Living The Bald Life: An Introduction

photo credit: Chantel Telly Campbell


With a new year comes new beginnings! This year, I’ve decided to a share another huge part of my life with you.

Looking through my personal style photos, you can see that I appear with long hair, short hair or no hair. I’ve always been a fan of weaves and wigs and hair design in general, but a few years ago, without warning, I lost my real, thick, black long hair to Alopecia. Chucks of hair would fall out daily! Imagine the horror of watching your hair go down the drain as you shower? It broke my heart and then depression set in. The doctors said my white blood cells are confused, attacking not only viruses, but my hair follicles, so my hair doesn’t grow or even exist. There is no cure, so I am not sure it will ever grow back.

Many nights I asked God, ‘Why?’ Why did he curse me with this disorder that took my beauty away? I wasted a lot of time in doctors offices, allowing doctors to perform biopsies on my scalp, having steroid shots injected into my scalp and having chemicals rubbed into my scalp. Every treatment either caused pain or had horrible side effects. The last treatment mentioned worked a bit. I had some regrowth, only for the hair to fall out again. My amazing family supported me through my dark period, purchasing expensive virgin human hair wigs for me and with time, I felt better. My family even went out of their way to have a wig designed after my own hair-do, before the Alopecia hit.

For years, I wore wigs and accepted it as a part of my morning routine like brushing my teeth. Along with wardrobe shopping, I’d hit up the wig shops looking for fun wig styles. Wigs are the bright side of being bald! Up to last January, the only people to see me wigless was my immediate family. One day, my father and sister, Telly, looked at me and said, ‘You have such a cute head. It’s a nice shape and your face is so pretty.’ At that time, it occurred to me that women like Grace Jones, Amber Rose, Sienad O’Connor and countless models, publicly walked around bald and worked it. Was it possible for a ‘normal’ girl like me to carry the look? I didn’t have the height models have and I didn’t need a gimmick like popstars did. I started looking in the mirror more without a wig and I started wearing hats and turbans instead of wigs. Eventually I started removing my hat and publicly showed off my bare head.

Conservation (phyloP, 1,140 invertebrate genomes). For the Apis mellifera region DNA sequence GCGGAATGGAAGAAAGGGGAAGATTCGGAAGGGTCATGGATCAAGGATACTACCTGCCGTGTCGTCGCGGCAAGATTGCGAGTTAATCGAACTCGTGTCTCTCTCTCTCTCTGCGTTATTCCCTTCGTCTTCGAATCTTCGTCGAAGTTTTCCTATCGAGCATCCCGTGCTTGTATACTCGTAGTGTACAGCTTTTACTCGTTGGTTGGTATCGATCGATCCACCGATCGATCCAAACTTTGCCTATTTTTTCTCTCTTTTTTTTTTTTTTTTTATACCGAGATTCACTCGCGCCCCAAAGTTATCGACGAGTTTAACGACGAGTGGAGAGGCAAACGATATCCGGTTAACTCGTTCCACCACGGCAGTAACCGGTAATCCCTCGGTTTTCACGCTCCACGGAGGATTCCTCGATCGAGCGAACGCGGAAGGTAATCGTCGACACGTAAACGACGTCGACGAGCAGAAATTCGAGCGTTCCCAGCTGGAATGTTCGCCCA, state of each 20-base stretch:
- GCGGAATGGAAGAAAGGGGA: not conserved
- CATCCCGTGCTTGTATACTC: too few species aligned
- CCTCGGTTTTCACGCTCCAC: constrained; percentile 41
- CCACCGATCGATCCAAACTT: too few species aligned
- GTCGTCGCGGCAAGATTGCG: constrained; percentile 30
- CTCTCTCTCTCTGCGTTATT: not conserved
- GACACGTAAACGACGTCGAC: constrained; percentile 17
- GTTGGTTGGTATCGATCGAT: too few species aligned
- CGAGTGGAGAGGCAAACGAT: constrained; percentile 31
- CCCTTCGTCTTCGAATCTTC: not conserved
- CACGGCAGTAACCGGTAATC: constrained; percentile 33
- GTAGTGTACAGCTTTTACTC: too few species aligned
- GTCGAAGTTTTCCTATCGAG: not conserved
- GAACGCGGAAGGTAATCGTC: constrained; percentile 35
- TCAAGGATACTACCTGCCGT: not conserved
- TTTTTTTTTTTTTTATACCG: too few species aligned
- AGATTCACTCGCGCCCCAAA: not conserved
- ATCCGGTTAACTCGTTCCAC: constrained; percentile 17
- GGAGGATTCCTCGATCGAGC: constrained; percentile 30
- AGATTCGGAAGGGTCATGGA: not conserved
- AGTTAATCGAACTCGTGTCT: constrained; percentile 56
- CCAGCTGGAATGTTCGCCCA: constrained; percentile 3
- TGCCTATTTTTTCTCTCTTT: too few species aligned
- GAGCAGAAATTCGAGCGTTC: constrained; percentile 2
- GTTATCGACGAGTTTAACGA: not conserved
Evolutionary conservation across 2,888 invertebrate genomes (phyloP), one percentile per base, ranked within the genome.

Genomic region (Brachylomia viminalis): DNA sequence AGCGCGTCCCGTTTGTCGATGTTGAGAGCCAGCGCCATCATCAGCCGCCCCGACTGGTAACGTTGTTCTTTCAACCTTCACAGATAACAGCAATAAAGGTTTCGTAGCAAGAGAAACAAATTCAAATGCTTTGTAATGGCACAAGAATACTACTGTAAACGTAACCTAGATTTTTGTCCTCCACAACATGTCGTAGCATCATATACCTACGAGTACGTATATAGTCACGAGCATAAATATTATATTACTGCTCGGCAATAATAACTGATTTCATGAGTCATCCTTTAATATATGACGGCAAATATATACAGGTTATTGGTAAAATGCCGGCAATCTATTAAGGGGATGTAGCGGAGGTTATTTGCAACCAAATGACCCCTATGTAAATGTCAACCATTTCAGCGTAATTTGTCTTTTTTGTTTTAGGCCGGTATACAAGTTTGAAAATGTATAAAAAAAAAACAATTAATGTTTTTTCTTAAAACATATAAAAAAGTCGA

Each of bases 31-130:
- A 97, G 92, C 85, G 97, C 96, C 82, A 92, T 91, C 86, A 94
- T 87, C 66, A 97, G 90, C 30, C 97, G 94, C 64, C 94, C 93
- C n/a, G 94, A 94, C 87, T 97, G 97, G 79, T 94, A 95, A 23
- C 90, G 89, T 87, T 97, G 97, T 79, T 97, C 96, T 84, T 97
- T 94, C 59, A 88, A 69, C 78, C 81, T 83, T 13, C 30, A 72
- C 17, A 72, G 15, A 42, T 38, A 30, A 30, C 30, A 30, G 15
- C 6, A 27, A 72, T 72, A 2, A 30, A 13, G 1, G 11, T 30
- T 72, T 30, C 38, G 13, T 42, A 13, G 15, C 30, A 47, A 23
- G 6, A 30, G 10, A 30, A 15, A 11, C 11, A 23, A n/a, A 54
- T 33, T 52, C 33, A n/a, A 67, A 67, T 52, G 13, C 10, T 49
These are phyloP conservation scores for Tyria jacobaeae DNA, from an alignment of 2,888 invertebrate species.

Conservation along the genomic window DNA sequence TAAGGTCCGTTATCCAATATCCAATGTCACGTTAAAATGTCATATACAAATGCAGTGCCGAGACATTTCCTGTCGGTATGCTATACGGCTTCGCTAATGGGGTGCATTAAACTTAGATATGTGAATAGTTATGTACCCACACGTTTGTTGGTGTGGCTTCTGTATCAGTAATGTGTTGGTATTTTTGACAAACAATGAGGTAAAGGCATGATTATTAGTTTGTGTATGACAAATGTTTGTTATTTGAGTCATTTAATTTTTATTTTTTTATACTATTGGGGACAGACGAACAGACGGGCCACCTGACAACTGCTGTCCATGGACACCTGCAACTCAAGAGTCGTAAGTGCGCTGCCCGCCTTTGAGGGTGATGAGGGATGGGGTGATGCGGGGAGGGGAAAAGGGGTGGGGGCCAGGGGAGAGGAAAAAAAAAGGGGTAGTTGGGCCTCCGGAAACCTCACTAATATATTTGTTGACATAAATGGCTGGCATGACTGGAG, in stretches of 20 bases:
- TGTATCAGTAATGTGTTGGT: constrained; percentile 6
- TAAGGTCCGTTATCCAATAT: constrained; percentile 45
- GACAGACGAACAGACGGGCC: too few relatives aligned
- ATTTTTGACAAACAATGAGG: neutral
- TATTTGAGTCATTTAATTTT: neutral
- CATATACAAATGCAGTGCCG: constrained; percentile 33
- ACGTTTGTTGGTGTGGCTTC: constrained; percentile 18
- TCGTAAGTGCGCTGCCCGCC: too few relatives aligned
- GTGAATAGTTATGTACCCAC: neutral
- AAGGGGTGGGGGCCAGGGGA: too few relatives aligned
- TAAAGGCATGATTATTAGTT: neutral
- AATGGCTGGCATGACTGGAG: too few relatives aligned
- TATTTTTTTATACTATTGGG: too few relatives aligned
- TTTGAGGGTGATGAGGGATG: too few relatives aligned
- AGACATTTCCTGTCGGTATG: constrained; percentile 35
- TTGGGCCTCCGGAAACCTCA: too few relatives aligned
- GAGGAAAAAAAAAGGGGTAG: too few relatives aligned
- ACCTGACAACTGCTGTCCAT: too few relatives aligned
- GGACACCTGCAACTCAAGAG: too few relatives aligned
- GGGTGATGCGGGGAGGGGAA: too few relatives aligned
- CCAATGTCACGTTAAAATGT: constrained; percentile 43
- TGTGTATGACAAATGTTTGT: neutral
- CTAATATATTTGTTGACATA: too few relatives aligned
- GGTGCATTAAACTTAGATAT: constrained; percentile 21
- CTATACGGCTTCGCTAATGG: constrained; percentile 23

I can’t recall the first day I went out publicly bald, but the fashion industry around me influenced me to work what I had naturally. Today, I can still get a bit anxious about being bald, but it’s okay! No one ever forgets me. People feel free to walk up to me and talk to me. I haven’t had a negative experience yet when it comes to being a bald chick (knock on wood). I have my days for wigs and my days for total freedom. Being bald isn’t a major taboo these days, but the online world does lack life lessons for others who suffer from this disorder. Children, teenagers, from all walks of life, suffer in silence. I want to share my discoveries, finds and life lessons on living with Alopecia (fashion tips for bald girls, how to handle certain situations etc.). I’m hoping that with sharing my Baldie findings I can make someone’s day a bit better, by showing my way of life.

See another Living The Bald Life next month…

Stilettos & Rock n Roll,
By Carcia 
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Join the discussion and tell us your opinion.

February 1, 2013 at 2:03 pm

This is an inspiring story! I’m so happy that you’ve embraced your natural and beautiful YOU!!! xo

February 3, 2013 at 7:13 pm
– In reply to: Crystal

Thank you Crystal! I hope that this will inspire people, regardless of their short-comings, to embrace who they are and find love for themselves 🙂

Victoria |
February 19, 2013 at 10:54 am

I’m so glad you have the confidence to choose when you want to wear a wig and when you want to be bald. You look so beautiful, both bald and with a wig!!!

I can’t even begin to imagine what it must have been like for you at first (and still to this day). I think you’re an amazing roll model, not only to those struggling with Alopecia, but to all of us – to be proud of who we are and how we look!